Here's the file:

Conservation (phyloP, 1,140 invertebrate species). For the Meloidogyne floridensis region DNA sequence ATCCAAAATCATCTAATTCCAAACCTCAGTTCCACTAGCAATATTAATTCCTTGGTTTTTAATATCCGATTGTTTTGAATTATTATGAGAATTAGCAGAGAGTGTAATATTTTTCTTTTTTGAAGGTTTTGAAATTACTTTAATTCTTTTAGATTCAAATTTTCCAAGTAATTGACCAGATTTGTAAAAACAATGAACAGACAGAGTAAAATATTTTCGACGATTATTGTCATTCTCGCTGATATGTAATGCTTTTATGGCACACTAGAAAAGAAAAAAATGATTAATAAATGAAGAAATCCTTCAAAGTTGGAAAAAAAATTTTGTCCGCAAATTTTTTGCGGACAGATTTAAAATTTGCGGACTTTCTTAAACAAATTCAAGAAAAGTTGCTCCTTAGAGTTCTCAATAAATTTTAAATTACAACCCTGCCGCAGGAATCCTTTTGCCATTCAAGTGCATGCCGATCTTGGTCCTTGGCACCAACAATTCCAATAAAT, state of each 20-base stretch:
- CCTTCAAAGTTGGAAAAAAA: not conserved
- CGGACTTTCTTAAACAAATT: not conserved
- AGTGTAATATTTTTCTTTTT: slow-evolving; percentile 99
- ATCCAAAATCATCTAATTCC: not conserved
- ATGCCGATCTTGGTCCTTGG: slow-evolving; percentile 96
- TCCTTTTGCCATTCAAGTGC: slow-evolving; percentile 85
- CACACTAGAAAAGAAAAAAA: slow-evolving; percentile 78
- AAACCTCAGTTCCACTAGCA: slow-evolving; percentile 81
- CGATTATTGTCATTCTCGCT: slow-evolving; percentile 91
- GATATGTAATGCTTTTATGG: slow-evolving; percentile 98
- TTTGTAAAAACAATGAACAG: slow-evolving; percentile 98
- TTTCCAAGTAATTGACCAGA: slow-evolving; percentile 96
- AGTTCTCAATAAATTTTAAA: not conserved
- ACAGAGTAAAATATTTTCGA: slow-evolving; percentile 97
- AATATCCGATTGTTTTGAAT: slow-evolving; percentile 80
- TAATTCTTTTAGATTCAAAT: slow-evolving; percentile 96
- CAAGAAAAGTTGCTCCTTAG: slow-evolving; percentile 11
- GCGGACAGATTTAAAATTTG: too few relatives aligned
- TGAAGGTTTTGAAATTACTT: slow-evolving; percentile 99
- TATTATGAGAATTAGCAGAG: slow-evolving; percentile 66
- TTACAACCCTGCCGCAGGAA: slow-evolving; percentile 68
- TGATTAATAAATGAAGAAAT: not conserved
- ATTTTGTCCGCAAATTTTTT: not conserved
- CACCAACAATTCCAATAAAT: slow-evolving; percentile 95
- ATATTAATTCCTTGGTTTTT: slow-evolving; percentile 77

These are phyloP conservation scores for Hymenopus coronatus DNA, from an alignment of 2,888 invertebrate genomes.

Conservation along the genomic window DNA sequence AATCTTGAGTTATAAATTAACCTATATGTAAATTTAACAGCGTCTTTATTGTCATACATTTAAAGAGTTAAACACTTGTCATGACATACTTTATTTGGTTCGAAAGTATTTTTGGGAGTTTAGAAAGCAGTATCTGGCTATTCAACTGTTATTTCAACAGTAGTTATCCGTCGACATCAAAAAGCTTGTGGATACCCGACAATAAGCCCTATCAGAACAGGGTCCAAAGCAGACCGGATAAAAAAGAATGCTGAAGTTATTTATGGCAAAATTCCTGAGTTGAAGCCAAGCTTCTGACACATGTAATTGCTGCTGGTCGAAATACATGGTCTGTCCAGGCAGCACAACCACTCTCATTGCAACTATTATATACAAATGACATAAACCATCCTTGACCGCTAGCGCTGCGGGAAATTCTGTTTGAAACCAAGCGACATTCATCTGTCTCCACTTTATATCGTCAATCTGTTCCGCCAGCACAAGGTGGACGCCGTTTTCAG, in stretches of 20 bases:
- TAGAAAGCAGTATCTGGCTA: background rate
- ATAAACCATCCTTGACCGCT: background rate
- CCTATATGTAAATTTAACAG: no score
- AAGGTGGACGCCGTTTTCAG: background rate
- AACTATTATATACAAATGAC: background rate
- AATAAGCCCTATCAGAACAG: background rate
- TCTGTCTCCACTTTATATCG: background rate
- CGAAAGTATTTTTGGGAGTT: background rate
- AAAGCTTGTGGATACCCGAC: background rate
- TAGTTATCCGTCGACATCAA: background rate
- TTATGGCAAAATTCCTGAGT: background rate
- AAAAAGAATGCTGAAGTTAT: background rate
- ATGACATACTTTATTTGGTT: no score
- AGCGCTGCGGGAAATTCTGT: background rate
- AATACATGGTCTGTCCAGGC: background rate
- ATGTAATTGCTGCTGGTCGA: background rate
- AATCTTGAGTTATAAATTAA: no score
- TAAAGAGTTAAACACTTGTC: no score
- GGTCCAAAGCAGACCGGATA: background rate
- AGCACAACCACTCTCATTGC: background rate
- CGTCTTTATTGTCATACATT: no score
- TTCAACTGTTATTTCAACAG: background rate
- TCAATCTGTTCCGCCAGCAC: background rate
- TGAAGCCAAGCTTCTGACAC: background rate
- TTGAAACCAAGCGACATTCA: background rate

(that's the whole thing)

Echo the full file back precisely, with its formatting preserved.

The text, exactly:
Conservation (phyloP, 1,140 invertebrate species). For the Meloidogyne floridensis region DNA sequence ATCCAAAATCATCTAATTCCAAACCTCAGTTCCACTAGCAATATTAATTCCTTGGTTTTTAATATCCGATTGTTTTGAATTATTATGAGAATTAGCAGAGAGTGTAATATTTTTCTTTTTTGAAGGTTTTGAAATTACTTTAATTCTTTTAGATTCAAATTTTCCAAGTAATTGACCAGATTTGTAAAAACAATGAACAGACAGAGTAAAATATTTTCGACGATTATTGTCATTCTCGCTGATATGTAATGCTTTTATGGCACACTAGAAAAGAAAAAAATGATTAATAAATGAAGAAATCCTTCAAAGTTGGAAAAAAAATTTTGTCCGCAAATTTTTTGCGGACAGATTTAAAATTTGCGGACTTTCTTAAACAAATTCAAGAAAAGTTGCTCCTTAGAGTTCTCAATAAATTTTAAATTACAACCCTGCCGCAGGAATCCTTTTGCCATTCAAGTGCATGCCGATCTTGGTCCTTGGCACCAACAATTCCAATAAAT, state of each 20-base stretch:
- CCTTCAAAGTTGGAAAAAAA: not conserved
- CGGACTTTCTTAAACAAATT: not conserved
- AGTGTAATATTTTTCTTTTT: slow-evolving; percentile 99
- ATCCAAAATCATCTAATTCC: not conserved
- ATGCCGATCTTGGTCCTTGG: slow-evolving; percentile 96
- TCCTTTTGCCATTCAAGTGC: slow-evolving; percentile 85
- CACACTAGAAAAGAAAAAAA: slow-evolving; percentile 78
- AAACCTCAGTTCCACTAGCA: slow-evolving; percentile 81
- CGATTATTGTCATTCTCGCT: slow-evolving; percentile 91
- GATATGTAATGCTTTTATGG: slow-evolving; percentile 98
- TTTGTAAAAACAATGAACAG: slow-evolving; percentile 98
- TTTCCAAGTAATTGACCAGA: slow-evolving; percentile 96
- AGTTCTCAATAAATTTTAAA: not conserved
- ACAGAGTAAAATATTTTCGA: slow-evolving; percentile 97
- AATATCCGATTGTTTTGAAT: slow-evolving; percentile 80
- TAATTCTTTTAGATTCAAAT: slow-evolving; percentile 96
- CAAGAAAAGTTGCTCCTTAG: slow-evolving; percentile 11
- GCGGACAGATTTAAAATTTG: too few relatives aligned
- TGAAGGTTTTGAAATTACTT: slow-evolving; percentile 99
- TATTATGAGAATTAGCAGAG: slow-evolving; percentile 66
- TTACAACCCTGCCGCAGGAA: slow-evolving; percentile 68
- TGATTAATAAATGAAGAAAT: not conserved
- ATTTTGTCCGCAAATTTTTT: not conserved
- CACCAACAATTCCAATAAAT: slow-evolving; percentile 95
- ATATTAATTCCTTGGTTTTT: slow-evolving; percentile 77

These are phyloP conservation scores for Hymenopus coronatus DNA, from an alignment of 2,888 invertebrate genomes.

Conservation along the genomic window DNA sequence AATCTTGAGTTATAAATTAACCTATATGTAAATTTAACAGCGTCTTTATTGTCATACATTTAAAGAGTTAAACACTTGTCATGACATACTTTATTTGGTTCGAAAGTATTTTTGGGAGTTTAGAAAGCAGTATCTGGCTATTCAACTGTTATTTCAACAGTAGTTATCCGTCGACATCAAAAAGCTTGTGGATACCCGACAATAAGCCCTATCAGAACAGGGTCCAAAGCAGACCGGATAAAAAAGAATGCTGAAGTTATTTATGGCAAAATTCCTGAGTTGAAGCCAAGCTTCTGACACATGTAATTGCTGCTGGTCGAAATACATGGTCTGTCCAGGCAGCACAACCACTCTCATTGCAACTATTATATACAAATGACATAAACCATCCTTGACCGCTAGCGCTGCGGGAAATTCTGTTTGAAACCAAGCGACATTCATCTGTCTCCACTTTATATCGTCAATCTGTTCCGCCAGCACAAGGTGGACGCCGTTTTCAG, in stretches of 20 bases:
- TAGAAAGCAGTATCTGGCTA: background rate
- ATAAACCATCCTTGACCGCT: background rate
- CCTATATGTAAATTTAACAG: no score
- AAGGTGGACGCCGTTTTCAG: background rate
- AACTATTATATACAAATGAC: background rate
- AATAAGCCCTATCAGAACAG: background rate
- TCTGTCTCCACTTTATATCG: background rate
- CGAAAGTATTTTTGGGAGTT: background rate
- AAAGCTTGTGGATACCCGAC: background rate
- TAGTTATCCGTCGACATCAA: background rate
- TTATGGCAAAATTCCTGAGT: background rate
- AAAAAGAATGCTGAAGTTAT: background rate
- ATGACATACTTTATTTGGTT: no score
- AGCGCTGCGGGAAATTCTGT: background rate
- AATACATGGTCTGTCCAGGC: background rate
- ATGTAATTGCTGCTGGTCGA: background rate
- AATCTTGAGTTATAAATTAA: no score
- TAAAGAGTTAAACACTTGTC: no score
- GGTCCAAAGCAGACCGGATA: background rate
- AGCACAACCACTCTCATTGC: background rate
- CGTCTTTATTGTCATACATT: no score
- TTCAACTGTTATTTCAACAG: background rate
- TCAATCTGTTCCGCCAGCAC: background rate
- TGAAGCCAAGCTTCTGACAC: background rate
- TTGAAACCAAGCGACATTCA: background rate